Roundabouts Are Better

I hate waiting at traffic lights.

There’s a solution: traffic circles, or roundabouts.

Traffic circles terrified me when I first confronted them in Europe. A movie, “National Lampoon’s European Vacation,” captured my experience when it portrayed Chevy Chase driving in London, unable to exit a rotary all day.

Besides being hard to navigate, I also assumed roundabouts cause problems, but a Freakanomics podcast woke me to their advantages. Roundabouts are a reason Britain’s rate of traffic deaths is less than half the U.S.’s.

“We’ve converted almost all of our traffic lights to roundabouts because we save lives,” says the mayor of Carmel, Indiana, Jim Brainard. His little town now has 133 roundabouts.

A University of Wisconsin-Madison study confirmed that roundabouts save lives. Roundabouts increased crashes a bit, but deaths and injuries dropped by 38%.

It’s because of the angle of the cars, says Brainard. “Instead of a T-bone, you got a sideswipe.”

Roundabouts also slow cars down a little, giving drivers more time to react.

“That makes it seem like it’ll take longer for cars to get through intersections,” I say to Brainard.

“It really doesn’t,” he responds. “A roundabout moves 50% more traffic than a traffic light.”

More than a four-way stop sign intersection, too, according to a test ran by the TV show “Mythbusters.’

Roundabouts are also better for the environment. “You never come to a complete stop,” Brainard points out. “Tremendous amounts of fuel are saved.”

Indianapolis realtor Jason Compton says roundabouts even increase the value of homes “because they just flat out look better (by adding) more green space.”

Sometimes communities put artwork in the middle.

Bottom line: Roundabouts are safer, cost less, move more traffic and are better for the environment.

Yet, most Americans still say, “I don’t want these things.” I tell Brainard. “They’re confusing. I’m more likely to have an accident!”

“Well, it takes public education,” he responds. “Chevy Chase didn’t do us any favors.”

Brainard points out that Chase was stuck in a large rotary, not a roundabout. Some traffic circles and rotaries have many lanes. The one by Paris’ Arc De Triomphe connects 12 roads!

“Those are dangerous,” says Brainard. “That’s not what we’re building. Modern roundabouts are small; the smaller they are, the safer they become. They’re very different.”

Europe learned that lesson. European countries are building lots of small roundabouts.

“America is way behind,” I tell Brainard.

“America is catching up,” he replies. “When I started, we probably had under a couple of hundred in the United States. Today, we’re pushing five or six thousand.”

That’s progress.

Still, his little town, with just 97,000 residents, has 2% of all the roundabouts in America.

Image by Greg Reese from Pixabay

10 thoughts on “Roundabouts Are Better

  1. The little town of Trenton, Ohio is becoming a town of roundabouts. I have not heard of a single, two car, accident ever in the roundabouts. There was one goofball who tried to “straighten” the curve but failed in the process. Roundabouts take some getting used to. However, once you get used to them, they are the way to go!

  2. Nice, but reality is roundabouts breed sign farms. I just counted 34 signes in Mayor Brainards Carmel. Green doesnt count as ign design is unintended.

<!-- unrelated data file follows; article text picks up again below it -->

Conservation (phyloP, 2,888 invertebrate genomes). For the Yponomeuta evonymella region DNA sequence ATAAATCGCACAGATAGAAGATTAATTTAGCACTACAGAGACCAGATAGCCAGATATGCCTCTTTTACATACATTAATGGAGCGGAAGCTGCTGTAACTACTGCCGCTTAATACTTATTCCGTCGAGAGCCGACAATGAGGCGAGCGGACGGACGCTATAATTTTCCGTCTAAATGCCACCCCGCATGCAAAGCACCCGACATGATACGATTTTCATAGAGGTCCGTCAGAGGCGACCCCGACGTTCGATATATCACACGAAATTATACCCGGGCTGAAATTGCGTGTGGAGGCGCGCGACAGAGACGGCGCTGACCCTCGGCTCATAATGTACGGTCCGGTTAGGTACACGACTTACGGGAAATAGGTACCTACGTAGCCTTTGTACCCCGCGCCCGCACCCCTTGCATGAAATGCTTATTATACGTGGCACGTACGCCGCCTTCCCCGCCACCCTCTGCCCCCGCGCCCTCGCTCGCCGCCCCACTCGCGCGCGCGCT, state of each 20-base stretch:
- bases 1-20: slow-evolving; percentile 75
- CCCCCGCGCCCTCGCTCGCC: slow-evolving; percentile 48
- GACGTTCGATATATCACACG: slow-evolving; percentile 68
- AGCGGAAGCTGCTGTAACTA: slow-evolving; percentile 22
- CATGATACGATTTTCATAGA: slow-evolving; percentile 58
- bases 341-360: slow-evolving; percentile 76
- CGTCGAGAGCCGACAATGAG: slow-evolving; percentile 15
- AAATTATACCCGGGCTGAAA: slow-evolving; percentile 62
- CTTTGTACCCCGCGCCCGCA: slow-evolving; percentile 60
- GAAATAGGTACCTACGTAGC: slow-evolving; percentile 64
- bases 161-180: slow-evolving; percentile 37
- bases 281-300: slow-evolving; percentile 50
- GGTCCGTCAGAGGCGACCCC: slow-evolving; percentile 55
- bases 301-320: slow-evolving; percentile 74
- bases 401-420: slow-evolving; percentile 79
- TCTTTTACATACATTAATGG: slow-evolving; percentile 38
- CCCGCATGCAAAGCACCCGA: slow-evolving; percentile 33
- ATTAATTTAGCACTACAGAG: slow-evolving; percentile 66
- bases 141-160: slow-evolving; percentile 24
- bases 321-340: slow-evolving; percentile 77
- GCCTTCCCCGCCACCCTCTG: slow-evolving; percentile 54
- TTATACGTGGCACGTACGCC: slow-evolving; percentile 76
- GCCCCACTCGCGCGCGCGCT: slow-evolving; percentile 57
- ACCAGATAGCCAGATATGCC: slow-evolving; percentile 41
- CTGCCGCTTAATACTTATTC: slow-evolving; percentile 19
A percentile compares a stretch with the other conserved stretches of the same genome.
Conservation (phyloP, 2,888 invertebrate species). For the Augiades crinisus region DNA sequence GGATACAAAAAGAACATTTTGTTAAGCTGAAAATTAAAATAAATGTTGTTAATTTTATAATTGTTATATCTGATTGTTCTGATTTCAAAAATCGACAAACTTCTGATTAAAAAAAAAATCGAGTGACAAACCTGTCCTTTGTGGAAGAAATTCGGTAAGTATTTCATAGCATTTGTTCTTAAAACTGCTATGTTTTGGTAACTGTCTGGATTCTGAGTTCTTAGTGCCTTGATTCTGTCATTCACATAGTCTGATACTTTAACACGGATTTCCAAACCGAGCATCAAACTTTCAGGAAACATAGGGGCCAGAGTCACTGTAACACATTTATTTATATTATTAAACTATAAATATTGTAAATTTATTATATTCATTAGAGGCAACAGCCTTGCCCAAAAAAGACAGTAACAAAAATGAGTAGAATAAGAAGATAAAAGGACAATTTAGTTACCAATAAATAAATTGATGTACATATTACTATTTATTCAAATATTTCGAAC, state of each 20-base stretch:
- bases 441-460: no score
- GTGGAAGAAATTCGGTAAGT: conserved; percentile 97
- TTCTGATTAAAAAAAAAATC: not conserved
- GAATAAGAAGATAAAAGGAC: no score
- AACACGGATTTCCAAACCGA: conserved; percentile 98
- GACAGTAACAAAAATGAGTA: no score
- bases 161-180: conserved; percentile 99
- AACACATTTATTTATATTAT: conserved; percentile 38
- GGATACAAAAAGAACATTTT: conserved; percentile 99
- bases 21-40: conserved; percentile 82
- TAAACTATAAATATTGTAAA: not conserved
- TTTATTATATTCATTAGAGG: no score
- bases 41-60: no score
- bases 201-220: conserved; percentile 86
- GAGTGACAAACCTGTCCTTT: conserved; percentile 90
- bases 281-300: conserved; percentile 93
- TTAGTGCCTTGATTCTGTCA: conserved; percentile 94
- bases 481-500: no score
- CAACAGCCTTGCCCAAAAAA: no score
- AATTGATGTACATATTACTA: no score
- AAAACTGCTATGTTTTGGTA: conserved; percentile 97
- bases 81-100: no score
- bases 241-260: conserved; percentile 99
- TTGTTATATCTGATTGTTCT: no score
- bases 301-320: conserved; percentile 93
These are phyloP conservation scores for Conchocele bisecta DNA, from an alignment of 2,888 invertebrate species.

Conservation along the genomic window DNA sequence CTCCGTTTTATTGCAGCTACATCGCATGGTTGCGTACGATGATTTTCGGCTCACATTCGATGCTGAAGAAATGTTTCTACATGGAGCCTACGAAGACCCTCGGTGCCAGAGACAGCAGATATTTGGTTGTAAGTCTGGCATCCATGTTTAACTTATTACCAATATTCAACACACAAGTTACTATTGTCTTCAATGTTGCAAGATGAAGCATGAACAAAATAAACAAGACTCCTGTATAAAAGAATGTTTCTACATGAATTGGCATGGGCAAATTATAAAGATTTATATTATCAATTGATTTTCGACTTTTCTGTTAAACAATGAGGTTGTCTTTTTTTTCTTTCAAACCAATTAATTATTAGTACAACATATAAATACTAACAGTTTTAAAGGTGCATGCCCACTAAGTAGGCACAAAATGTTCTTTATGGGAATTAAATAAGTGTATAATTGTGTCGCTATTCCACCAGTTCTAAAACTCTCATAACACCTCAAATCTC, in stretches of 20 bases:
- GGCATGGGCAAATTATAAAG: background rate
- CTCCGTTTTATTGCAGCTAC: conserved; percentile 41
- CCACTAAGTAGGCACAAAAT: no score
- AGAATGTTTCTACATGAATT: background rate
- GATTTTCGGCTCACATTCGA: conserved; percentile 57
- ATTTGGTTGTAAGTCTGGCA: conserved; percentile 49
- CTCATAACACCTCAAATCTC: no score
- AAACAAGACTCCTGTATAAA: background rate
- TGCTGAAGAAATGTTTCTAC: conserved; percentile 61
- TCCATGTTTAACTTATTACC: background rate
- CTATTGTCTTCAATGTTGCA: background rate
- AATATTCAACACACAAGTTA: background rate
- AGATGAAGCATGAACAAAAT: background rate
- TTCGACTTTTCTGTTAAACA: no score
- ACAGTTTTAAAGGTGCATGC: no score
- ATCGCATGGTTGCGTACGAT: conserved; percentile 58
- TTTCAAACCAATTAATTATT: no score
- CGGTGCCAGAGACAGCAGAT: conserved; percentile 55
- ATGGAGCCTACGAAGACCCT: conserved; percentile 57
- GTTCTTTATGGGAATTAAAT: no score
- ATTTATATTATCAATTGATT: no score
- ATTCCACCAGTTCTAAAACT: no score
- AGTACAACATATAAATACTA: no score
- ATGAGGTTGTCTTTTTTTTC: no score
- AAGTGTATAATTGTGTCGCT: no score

3. I first encountered roundabouts in New Jersey. At first I thought they were confusing, but found out as I used them more that they were really a time saver.

  4. Our town has about 10,000 people and we have 4 round abouts. On our highway 89 they have 8 within a 30 mile stretch. Honestly I didn’t care for them, but after a while you realize they are a lot better than stop lights. I live in Chino Valley Az. We do have some people who can’t figure out not to jump them others who can’t figure out what a yield sign means, and those who forgot all vehicles come with blinkers. But all in all they work

  5. When I last was in Europe, many years ago, the rules for entering a roundabout were the opposite of those here in the USA. In Europe, traffic already in the circle had to give way to anyone entering it. Here in the US, traffic already in the circle has the right of way, and those entering the circle have to yield. Is it still the opposite in Europe?

    1. Wrong. The rule in Europe is the one on the roundabout has priority. I have never known the opposite

  6. Ditto. Was real wary at first, when a couple roundabouts were completed in Anchorage, Alaska. Even had two accidents (people ran into me as I was doing the 15 mph speed limit). Nice part is that I can still finagle a set (doubles) of 45’ trailers through both. Now they built a roundabout in Fairbanks, AK. If everyone “plays nice”, it works wonderfully. 😊🙏🏼👍

  7. We have a main road that is getting a roundabout installed. The main road is heavily traveled in One Direction in the morning and in the other in the evening. The two cross roads have light traffic. I feel that the roundabout is going to slow down the traffic to the point of a back up in each of the main directions in the morning rush and the PM rush does not giving the opposite to Roads any chance to move in. The way it runs right now is the traffic flows openly and does create spaces when people are making turns prior to entering that intersection allowing traffic to make their left and right turns from the lighter travels roads.Time will tell but I don’t think it’s a good move

  8. Even the military is getting into roundabouts, especially here in Camp Humphries. Once, therein it saves on money for the maintenance of the traffic lights and the manpower that will be used on occasion for traffic control.

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